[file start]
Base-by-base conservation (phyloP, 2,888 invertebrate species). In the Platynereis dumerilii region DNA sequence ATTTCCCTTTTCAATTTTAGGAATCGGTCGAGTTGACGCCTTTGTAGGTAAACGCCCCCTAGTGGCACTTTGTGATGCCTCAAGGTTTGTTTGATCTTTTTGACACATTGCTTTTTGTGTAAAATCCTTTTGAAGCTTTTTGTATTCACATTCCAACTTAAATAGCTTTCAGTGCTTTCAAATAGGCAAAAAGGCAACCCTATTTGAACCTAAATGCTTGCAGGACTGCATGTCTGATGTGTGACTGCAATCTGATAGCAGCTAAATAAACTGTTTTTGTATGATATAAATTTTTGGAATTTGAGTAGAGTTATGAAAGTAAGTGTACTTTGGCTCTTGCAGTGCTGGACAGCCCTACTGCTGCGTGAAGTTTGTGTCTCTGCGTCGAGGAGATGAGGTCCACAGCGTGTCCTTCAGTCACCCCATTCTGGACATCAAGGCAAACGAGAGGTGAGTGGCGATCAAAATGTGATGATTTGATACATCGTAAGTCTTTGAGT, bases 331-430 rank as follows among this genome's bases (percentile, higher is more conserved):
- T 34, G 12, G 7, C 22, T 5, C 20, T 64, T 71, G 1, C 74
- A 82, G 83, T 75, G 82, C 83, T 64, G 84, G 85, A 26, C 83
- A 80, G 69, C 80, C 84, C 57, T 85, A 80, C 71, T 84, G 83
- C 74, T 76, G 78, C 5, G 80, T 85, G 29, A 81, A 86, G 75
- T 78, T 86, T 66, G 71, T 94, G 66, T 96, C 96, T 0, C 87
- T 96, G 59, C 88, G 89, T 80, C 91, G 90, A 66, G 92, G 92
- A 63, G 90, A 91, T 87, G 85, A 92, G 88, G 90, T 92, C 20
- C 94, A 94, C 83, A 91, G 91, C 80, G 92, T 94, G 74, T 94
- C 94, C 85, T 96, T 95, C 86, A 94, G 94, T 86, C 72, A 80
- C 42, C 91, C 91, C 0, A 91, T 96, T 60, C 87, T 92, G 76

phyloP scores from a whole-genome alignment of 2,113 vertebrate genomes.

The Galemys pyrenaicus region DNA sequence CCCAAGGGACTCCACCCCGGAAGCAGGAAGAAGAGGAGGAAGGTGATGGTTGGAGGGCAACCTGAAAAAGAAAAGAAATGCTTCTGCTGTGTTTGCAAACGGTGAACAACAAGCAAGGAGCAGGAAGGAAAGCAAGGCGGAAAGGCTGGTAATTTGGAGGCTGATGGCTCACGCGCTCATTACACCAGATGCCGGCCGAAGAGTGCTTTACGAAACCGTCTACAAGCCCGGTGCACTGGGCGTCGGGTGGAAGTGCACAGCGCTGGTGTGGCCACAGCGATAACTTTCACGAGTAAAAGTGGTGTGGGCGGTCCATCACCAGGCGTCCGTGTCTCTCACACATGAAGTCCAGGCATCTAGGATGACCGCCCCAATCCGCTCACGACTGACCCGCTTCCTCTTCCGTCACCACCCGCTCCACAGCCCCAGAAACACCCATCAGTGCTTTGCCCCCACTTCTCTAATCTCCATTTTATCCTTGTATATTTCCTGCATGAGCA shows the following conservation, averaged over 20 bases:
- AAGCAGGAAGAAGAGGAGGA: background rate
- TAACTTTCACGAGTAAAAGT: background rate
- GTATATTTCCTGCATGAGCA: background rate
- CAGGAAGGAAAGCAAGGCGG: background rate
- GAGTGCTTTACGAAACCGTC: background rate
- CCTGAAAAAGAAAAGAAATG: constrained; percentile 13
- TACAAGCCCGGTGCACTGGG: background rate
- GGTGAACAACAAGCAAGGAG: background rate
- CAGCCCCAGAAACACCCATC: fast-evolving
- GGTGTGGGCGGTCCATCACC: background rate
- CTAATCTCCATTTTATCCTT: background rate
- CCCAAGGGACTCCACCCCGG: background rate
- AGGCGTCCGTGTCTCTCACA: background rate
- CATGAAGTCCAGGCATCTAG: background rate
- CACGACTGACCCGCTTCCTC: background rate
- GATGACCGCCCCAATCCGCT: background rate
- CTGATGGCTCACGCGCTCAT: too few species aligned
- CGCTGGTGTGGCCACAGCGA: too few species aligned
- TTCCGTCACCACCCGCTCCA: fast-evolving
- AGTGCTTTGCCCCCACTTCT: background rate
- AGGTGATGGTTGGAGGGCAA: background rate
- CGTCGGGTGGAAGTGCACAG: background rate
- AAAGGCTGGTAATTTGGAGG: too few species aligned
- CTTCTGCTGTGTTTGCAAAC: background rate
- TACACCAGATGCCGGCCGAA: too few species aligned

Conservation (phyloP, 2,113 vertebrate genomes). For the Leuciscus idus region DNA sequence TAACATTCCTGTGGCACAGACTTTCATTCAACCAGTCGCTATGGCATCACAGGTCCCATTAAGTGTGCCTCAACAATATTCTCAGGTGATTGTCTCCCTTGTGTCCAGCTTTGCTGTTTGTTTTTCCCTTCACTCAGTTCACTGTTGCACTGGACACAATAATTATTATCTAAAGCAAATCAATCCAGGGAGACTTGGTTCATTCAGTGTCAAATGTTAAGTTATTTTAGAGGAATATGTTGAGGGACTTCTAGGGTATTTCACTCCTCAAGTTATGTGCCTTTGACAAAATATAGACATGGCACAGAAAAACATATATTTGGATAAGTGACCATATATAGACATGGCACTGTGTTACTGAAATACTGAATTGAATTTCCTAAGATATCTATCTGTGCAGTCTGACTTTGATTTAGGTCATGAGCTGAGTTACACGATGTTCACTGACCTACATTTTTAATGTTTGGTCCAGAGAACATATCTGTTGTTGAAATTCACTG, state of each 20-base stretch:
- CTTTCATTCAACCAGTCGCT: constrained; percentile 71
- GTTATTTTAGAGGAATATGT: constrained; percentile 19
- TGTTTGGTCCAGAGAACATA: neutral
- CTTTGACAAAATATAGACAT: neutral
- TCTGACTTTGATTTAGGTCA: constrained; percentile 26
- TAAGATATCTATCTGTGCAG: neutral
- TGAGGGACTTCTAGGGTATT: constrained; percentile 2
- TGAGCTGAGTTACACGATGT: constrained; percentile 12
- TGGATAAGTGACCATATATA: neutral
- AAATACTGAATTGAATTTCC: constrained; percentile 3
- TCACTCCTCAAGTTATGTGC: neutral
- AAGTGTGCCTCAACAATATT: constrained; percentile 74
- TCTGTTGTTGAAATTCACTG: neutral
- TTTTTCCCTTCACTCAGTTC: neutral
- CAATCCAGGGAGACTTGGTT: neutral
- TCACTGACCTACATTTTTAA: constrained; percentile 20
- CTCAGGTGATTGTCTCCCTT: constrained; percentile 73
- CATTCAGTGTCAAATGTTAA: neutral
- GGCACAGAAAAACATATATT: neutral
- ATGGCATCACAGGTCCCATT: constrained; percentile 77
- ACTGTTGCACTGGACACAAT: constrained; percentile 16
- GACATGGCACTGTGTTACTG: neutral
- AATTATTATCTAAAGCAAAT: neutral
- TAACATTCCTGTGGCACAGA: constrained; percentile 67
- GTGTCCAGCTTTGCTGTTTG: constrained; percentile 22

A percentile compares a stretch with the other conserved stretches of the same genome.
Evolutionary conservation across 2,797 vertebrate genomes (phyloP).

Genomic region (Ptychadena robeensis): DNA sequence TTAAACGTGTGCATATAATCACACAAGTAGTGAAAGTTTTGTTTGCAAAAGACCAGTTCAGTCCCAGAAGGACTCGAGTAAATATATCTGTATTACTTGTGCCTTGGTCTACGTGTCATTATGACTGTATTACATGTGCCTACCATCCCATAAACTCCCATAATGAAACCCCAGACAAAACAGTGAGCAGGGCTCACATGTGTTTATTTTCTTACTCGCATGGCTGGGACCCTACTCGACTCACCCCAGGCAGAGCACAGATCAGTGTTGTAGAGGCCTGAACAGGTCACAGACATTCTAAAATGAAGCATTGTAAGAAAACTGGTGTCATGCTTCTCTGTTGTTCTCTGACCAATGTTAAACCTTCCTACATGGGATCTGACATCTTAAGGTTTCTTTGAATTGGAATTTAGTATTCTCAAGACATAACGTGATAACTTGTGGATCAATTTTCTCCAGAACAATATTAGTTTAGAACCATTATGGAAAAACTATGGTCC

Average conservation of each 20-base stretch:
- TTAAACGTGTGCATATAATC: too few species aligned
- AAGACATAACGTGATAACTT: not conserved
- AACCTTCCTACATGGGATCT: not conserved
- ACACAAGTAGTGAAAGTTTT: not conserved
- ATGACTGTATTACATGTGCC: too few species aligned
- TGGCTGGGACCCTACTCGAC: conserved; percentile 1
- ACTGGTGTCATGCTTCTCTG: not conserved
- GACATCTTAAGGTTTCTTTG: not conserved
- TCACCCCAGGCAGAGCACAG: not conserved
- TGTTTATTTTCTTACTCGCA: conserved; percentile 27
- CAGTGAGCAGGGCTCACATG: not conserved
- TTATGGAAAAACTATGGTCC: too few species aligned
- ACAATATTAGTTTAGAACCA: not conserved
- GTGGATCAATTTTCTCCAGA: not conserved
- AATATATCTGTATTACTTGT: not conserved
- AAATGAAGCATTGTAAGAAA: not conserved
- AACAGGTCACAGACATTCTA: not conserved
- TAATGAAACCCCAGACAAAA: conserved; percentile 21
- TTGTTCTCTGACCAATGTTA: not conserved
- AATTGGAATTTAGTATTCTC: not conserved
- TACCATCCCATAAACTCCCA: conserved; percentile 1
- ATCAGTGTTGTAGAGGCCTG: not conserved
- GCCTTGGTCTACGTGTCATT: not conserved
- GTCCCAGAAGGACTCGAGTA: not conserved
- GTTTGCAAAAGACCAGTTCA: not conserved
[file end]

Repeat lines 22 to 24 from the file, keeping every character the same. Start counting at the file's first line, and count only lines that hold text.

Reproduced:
- CAGCCCCAGAAACACCCATC: fast-evolving
- GGTGTGGGCGGTCCATCACC: background rate
- CTAATCTCCATTTTATCCTT: background rate